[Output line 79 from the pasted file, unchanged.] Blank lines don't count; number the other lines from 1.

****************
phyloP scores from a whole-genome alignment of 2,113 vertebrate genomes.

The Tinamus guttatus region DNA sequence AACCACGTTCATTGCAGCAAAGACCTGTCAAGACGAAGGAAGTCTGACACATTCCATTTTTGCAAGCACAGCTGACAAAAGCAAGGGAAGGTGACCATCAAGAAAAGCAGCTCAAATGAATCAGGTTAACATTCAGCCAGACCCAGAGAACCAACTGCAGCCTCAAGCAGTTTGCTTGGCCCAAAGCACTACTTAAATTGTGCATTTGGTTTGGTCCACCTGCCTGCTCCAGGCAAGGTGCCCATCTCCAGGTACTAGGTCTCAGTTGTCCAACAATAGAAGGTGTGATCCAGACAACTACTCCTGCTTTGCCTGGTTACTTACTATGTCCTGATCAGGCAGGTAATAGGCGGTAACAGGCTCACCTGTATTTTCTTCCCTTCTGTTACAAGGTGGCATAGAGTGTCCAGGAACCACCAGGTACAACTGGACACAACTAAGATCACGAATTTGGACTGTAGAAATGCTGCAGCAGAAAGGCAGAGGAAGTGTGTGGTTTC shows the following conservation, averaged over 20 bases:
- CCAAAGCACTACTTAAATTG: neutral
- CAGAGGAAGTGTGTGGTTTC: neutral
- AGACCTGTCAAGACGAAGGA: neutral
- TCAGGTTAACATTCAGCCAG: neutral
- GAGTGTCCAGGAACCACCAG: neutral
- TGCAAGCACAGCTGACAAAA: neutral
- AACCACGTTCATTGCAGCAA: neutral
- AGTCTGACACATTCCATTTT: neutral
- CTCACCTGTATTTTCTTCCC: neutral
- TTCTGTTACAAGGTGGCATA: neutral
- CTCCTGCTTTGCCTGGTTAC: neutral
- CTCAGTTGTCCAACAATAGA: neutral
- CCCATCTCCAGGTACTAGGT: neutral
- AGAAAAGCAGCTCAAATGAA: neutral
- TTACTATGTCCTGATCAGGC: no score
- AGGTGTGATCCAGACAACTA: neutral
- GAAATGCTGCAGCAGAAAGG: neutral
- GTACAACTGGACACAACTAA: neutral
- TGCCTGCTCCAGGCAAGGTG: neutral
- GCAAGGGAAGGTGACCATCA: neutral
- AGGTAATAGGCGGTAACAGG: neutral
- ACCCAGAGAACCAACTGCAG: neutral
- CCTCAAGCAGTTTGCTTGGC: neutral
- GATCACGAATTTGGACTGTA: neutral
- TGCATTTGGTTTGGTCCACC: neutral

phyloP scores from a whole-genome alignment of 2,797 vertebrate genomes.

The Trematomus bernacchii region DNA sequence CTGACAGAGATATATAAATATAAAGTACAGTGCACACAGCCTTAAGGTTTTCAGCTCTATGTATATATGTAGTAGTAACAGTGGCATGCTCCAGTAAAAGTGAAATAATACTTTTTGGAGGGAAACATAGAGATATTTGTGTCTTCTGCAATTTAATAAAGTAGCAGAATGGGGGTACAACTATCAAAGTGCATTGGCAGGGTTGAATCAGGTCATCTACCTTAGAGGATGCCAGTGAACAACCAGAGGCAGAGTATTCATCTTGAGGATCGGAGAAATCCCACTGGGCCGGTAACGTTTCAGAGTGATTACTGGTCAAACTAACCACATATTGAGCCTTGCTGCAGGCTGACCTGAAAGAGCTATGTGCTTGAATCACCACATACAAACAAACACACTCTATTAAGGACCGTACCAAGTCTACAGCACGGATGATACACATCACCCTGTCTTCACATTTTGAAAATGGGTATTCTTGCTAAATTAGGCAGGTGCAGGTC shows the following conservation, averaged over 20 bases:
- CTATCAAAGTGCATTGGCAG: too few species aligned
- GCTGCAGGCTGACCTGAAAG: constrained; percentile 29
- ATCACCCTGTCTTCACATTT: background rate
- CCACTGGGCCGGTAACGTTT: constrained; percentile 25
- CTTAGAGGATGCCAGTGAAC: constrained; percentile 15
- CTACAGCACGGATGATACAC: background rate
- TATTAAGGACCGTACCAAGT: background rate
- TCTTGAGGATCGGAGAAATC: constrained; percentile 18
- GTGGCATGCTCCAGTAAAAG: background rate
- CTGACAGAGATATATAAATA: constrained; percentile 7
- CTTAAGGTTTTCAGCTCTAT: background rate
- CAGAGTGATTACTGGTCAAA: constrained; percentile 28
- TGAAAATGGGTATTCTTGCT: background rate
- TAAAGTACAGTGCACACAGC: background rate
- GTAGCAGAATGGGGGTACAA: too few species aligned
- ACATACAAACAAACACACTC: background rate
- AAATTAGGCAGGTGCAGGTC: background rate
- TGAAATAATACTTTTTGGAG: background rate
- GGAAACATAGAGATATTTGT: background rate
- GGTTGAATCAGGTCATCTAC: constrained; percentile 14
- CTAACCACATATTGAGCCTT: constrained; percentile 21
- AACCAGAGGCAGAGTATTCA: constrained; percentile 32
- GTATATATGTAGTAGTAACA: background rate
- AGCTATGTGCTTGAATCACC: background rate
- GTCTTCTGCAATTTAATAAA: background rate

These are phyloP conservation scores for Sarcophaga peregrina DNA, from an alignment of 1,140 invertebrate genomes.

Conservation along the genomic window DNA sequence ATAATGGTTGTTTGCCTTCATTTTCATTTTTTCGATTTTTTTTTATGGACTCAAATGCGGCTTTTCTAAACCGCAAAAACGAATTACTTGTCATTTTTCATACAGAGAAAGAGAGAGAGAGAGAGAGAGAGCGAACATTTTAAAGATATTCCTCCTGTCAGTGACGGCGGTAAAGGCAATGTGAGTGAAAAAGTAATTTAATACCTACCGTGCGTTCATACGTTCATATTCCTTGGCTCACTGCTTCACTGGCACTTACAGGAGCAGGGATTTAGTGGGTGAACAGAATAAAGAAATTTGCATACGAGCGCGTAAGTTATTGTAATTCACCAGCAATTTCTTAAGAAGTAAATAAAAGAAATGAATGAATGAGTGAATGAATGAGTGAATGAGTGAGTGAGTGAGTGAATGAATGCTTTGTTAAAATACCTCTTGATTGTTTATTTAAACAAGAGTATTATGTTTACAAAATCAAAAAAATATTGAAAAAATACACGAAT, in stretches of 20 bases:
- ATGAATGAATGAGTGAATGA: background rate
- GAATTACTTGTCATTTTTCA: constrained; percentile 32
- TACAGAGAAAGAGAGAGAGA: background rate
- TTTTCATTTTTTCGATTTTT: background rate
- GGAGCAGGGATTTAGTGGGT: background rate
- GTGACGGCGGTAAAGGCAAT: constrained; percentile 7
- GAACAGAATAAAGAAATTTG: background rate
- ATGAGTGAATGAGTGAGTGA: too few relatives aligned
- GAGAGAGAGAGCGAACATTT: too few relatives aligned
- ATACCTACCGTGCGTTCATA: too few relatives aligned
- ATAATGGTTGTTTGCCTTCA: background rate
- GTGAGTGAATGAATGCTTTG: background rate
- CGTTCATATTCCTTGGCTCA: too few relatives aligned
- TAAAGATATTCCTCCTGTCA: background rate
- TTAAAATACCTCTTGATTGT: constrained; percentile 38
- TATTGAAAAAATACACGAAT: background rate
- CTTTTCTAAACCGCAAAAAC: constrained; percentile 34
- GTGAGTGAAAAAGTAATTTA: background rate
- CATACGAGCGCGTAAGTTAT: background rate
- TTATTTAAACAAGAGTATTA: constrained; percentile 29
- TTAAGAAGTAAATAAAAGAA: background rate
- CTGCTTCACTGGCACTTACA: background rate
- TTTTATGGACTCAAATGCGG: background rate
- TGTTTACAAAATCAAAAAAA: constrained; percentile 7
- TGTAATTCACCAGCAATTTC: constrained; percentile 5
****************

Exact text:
- TTTTATGGACTCAAATGCGG: background rate